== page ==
Voters Split over Missouri Birther Bill
JEFFERSON CITY - Voters had mixed reactions Friday to the Missouri House's passage of a bill that would require any presidential or vice presidential candidate to provide proof of citizenship in order to appear on the ballot in the state.
The so-called "birther" bill was passed in the Republican-controlled house Wednesday, but it still needs to pass the senate before it can end up on Governor Jay Nixon's desk. If it is passed, Missouri will be the first state to enact such a law. The bill calls for it to go into effect in time for the 2016 presidential election. Arizona tried passing a similar law last year, but it was vetoed by the state's Republican governor.
This bill comes after years of people questioning President Obama's citizenship. The president released his birth certificate last year, but many still believe he was born outside the United States.
The primary sponsor of the bill, Representative Lyle Rowland, R-Cedarcreek, said this has nothing to do with Obama or racism. Rowland said he believes there is not enough vetting of presidential candidates. He also said he has received emails from 300 people showing support for this bill. However, others in the house disagree on Rowland's motives.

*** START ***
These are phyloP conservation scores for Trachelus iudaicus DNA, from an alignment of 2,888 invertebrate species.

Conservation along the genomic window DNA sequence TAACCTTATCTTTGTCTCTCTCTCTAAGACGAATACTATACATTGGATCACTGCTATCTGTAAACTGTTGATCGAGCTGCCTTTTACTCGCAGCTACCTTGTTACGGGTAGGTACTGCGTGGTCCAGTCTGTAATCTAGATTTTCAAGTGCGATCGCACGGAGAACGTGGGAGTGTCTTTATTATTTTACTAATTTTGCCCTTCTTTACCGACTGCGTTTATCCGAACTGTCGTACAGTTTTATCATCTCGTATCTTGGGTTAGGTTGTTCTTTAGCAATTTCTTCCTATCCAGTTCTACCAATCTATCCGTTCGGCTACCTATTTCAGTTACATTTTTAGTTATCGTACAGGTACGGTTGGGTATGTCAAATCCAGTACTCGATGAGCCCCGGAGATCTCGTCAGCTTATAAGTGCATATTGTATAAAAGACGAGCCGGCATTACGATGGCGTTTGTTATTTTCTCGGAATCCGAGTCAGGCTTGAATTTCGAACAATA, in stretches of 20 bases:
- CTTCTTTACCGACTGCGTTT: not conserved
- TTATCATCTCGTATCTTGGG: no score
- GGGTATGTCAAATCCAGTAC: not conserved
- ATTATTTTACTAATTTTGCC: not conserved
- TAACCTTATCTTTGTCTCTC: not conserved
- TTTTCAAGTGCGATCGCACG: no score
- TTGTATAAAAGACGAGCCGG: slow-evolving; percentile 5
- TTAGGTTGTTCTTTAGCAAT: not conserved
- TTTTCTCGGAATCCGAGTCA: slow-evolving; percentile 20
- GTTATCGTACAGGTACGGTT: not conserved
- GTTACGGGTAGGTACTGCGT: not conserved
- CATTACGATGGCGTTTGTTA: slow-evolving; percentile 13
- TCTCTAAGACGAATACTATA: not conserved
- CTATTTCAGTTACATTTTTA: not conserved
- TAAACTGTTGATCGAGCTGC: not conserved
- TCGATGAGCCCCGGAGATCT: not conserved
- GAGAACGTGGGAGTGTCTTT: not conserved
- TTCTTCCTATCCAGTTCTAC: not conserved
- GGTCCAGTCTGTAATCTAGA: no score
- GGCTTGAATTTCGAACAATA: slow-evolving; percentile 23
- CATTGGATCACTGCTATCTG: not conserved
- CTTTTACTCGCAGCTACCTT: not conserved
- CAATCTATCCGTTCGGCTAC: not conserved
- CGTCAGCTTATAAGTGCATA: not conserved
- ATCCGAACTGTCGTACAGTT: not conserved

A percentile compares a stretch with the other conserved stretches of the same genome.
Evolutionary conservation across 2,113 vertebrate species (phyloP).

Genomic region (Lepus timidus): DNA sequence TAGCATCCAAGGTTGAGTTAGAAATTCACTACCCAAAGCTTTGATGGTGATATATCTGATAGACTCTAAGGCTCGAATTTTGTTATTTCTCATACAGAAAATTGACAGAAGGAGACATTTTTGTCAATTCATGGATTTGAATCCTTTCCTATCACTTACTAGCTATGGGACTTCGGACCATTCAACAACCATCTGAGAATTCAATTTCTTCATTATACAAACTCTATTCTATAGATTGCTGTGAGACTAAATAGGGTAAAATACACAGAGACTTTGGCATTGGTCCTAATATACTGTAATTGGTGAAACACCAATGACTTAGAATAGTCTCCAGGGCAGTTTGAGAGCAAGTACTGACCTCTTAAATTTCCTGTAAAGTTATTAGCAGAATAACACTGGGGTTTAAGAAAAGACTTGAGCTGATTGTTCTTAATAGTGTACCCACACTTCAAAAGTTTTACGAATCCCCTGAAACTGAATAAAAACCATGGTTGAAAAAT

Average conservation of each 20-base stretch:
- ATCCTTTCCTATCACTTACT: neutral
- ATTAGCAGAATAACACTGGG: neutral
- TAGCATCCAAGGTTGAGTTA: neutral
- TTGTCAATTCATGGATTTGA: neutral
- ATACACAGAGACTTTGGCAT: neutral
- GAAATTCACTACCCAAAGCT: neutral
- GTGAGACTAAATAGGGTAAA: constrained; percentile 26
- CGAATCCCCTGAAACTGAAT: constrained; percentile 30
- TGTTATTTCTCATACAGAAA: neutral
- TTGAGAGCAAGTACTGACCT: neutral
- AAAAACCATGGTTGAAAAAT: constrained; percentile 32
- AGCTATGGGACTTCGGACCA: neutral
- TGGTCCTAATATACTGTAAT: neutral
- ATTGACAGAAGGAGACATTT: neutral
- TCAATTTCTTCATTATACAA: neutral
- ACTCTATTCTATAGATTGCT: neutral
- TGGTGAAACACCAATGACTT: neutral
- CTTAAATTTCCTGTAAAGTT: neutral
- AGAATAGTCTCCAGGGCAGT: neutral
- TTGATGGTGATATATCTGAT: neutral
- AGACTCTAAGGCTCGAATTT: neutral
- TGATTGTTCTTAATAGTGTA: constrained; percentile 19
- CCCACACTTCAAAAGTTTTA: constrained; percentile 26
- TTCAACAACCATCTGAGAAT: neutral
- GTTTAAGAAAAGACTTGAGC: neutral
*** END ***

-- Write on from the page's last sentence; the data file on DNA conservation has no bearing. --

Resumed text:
"There is a large amount of people out there who don't think our president is a U.S. citizen," said Representative Jacob Hummel, D-St. Louis. "I think that is where this bill is coming from. That is why I am not supporting this legislation."
Like the members of the house, many Missourians are torn on this issue.
"I'm definitely for it," said St. Louis resident Paige Filor. "I think you should prove who you are. I wouldn't want somebody who's not from America and not an American to do something for us and then mess up."
But Columbia activist Byron King agrees with many house Democrats that the bill is just in response to the Obama birther movement.
"In previous years, no one had to really do that," he said. "I think this simply came about because a lot of people are upset that Obama is the president of the United States. So they came up with all of these different rules. They want to change rules. But if you want to play by the rules, play by the rules fairly, that's my opinion on it."
Reports say It is unlikely the senate will vote on the bill in the current legislative session.
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